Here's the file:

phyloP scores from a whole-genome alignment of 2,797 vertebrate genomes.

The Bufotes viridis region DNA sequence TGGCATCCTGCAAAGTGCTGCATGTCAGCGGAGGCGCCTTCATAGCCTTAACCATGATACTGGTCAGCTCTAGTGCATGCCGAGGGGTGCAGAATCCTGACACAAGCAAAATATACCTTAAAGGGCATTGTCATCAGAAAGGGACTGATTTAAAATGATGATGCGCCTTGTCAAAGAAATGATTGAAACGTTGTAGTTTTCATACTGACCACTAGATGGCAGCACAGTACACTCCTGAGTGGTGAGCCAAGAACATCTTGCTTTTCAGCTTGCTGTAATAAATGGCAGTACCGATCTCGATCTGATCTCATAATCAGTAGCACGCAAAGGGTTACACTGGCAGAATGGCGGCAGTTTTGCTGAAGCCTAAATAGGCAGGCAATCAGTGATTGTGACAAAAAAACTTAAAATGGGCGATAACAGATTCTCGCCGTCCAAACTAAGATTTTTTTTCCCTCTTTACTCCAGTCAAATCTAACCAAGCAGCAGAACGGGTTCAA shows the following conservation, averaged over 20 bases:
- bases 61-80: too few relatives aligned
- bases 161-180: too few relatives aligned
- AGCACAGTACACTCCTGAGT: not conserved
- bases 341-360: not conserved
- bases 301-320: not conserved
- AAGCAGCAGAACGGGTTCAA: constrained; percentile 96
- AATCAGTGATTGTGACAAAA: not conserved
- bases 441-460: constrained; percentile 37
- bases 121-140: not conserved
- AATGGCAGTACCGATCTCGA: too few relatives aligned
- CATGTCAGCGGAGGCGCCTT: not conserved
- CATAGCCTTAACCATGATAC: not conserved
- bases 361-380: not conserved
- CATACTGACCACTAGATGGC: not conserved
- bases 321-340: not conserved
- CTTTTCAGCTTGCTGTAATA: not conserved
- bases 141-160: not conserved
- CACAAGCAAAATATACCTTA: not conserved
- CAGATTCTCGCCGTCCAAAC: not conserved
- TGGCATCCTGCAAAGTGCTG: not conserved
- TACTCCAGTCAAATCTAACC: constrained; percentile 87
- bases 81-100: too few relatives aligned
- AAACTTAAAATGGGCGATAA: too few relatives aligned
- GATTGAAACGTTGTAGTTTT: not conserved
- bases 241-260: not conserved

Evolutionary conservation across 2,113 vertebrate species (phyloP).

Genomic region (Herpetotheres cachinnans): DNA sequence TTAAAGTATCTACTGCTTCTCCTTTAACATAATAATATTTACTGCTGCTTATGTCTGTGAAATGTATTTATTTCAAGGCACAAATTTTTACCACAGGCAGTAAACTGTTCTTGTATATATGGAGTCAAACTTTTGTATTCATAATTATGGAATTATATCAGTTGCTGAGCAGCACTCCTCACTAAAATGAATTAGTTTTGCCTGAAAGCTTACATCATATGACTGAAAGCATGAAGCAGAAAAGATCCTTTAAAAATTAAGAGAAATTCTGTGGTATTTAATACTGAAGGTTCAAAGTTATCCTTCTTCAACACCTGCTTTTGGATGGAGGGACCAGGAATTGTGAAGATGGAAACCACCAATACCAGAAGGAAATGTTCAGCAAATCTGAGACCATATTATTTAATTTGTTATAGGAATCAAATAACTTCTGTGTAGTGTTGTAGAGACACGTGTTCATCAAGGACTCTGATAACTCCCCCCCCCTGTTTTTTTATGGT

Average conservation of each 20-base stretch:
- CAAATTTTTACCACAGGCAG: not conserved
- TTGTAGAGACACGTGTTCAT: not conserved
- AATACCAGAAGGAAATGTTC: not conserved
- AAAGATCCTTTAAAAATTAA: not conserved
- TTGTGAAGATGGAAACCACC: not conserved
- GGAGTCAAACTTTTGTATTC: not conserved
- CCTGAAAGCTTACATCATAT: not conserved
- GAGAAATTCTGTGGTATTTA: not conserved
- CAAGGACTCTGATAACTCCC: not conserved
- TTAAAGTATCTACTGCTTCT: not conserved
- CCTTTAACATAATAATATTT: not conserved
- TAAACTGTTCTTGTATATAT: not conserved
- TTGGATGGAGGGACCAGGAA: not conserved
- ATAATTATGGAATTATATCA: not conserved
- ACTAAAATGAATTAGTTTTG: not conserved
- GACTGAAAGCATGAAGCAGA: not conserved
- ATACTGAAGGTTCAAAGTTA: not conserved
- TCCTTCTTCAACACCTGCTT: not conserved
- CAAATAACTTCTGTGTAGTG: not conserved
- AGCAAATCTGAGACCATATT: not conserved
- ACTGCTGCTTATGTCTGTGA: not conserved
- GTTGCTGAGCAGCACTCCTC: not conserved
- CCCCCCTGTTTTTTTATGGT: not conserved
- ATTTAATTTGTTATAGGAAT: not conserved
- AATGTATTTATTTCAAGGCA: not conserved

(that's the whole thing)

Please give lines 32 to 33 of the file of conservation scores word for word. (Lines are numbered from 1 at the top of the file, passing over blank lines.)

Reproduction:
- TTGTAGAGACACGTGTTCAT: not conserved
- AATACCAGAAGGAAATGTTC: not conserved